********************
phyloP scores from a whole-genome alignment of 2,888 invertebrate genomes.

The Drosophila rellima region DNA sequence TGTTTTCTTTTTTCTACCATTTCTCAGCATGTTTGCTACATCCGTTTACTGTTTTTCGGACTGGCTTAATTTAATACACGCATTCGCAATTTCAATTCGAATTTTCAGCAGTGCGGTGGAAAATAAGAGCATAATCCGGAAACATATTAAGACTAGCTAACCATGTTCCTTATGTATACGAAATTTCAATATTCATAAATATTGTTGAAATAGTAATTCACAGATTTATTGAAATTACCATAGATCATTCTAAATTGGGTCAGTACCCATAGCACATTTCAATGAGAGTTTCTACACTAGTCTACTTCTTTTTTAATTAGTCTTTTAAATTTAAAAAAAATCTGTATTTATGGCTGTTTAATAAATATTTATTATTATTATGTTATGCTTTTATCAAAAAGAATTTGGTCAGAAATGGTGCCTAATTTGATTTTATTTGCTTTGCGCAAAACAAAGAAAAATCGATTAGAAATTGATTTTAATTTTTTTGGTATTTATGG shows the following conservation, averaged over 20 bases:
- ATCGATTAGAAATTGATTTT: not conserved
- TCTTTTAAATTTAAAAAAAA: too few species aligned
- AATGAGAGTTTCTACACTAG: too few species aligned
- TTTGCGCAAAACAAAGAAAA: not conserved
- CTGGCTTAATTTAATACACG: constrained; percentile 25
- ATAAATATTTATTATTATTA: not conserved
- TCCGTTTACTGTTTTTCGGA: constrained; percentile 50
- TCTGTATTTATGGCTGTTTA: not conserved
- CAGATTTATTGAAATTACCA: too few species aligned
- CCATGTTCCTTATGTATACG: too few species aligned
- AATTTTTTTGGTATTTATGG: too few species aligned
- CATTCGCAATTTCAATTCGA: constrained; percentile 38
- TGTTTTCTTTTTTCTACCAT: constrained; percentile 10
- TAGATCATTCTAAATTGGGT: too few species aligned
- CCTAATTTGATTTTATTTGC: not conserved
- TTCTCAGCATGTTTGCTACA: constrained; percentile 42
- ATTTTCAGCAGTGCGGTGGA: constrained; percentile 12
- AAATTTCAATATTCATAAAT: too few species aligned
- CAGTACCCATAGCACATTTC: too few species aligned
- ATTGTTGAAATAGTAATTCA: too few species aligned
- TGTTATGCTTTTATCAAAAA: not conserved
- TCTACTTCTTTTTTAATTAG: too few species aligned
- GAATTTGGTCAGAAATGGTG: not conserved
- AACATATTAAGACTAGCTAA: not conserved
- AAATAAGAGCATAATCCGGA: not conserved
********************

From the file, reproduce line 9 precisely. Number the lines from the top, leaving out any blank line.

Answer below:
- TCCGTTTACTGTTTTTCGGA: constrained; percentile 50